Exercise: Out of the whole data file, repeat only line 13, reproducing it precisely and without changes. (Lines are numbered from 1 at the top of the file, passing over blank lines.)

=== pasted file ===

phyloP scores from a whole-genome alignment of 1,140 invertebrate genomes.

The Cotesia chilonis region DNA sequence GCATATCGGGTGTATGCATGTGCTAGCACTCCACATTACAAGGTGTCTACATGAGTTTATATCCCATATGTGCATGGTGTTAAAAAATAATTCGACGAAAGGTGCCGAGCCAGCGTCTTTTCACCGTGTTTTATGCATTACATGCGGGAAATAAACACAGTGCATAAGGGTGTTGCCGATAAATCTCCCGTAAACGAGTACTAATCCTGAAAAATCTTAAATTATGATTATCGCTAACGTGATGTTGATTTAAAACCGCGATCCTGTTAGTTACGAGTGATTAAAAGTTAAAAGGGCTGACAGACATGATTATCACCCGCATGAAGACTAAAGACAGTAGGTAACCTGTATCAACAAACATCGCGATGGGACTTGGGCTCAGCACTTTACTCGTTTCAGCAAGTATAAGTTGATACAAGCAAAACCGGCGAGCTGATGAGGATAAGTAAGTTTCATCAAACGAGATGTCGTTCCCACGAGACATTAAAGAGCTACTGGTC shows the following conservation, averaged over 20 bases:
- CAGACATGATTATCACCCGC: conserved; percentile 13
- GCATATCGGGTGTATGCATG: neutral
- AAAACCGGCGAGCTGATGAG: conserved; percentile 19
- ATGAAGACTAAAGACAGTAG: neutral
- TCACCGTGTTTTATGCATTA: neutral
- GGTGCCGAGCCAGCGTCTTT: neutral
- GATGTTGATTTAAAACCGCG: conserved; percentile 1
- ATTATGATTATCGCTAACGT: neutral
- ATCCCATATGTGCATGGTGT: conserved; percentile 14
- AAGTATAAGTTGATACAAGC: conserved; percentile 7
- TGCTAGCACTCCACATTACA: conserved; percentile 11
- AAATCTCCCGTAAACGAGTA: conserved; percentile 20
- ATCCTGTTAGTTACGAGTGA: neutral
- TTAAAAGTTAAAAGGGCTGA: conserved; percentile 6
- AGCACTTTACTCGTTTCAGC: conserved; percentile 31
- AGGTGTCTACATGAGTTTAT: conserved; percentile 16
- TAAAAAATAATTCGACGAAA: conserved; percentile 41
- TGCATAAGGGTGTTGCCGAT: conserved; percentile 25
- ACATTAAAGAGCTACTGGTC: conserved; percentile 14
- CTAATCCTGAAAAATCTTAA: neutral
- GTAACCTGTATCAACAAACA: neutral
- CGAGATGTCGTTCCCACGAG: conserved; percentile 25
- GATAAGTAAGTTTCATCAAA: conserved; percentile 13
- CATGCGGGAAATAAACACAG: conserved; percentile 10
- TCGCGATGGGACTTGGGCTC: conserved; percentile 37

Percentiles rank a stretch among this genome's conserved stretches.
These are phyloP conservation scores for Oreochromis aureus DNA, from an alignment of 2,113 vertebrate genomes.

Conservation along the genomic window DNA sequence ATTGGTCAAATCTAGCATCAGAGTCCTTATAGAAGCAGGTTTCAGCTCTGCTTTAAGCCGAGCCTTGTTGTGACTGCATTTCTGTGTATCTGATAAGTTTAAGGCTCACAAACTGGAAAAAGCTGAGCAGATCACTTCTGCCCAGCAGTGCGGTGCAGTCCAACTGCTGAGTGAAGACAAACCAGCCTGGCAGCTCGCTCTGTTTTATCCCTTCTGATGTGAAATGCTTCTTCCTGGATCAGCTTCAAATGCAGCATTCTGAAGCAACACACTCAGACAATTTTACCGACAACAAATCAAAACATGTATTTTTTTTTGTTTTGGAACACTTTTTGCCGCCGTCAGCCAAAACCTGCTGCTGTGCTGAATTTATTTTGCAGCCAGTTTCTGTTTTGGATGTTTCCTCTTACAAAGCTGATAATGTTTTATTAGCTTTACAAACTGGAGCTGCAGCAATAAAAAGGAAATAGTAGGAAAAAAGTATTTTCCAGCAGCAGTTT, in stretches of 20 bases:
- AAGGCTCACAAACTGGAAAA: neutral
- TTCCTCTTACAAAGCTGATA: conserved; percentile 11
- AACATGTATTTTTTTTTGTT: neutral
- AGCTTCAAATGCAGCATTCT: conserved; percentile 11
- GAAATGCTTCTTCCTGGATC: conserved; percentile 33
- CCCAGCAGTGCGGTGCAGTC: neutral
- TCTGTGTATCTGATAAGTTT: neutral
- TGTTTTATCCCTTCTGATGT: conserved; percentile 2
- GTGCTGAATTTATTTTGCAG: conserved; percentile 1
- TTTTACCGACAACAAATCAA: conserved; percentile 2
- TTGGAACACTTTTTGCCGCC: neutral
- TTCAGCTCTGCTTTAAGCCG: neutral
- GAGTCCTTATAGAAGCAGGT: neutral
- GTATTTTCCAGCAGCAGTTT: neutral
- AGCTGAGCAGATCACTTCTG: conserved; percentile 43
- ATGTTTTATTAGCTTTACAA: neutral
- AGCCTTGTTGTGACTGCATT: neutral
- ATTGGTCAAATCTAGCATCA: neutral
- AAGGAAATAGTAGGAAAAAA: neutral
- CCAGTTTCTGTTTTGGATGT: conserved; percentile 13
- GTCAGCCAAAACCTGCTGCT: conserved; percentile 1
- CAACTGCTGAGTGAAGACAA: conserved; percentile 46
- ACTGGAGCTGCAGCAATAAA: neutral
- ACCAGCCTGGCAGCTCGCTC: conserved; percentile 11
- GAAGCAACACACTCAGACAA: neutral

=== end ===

- TGCTAGCACTCCACATTACA: conserved; percentile 11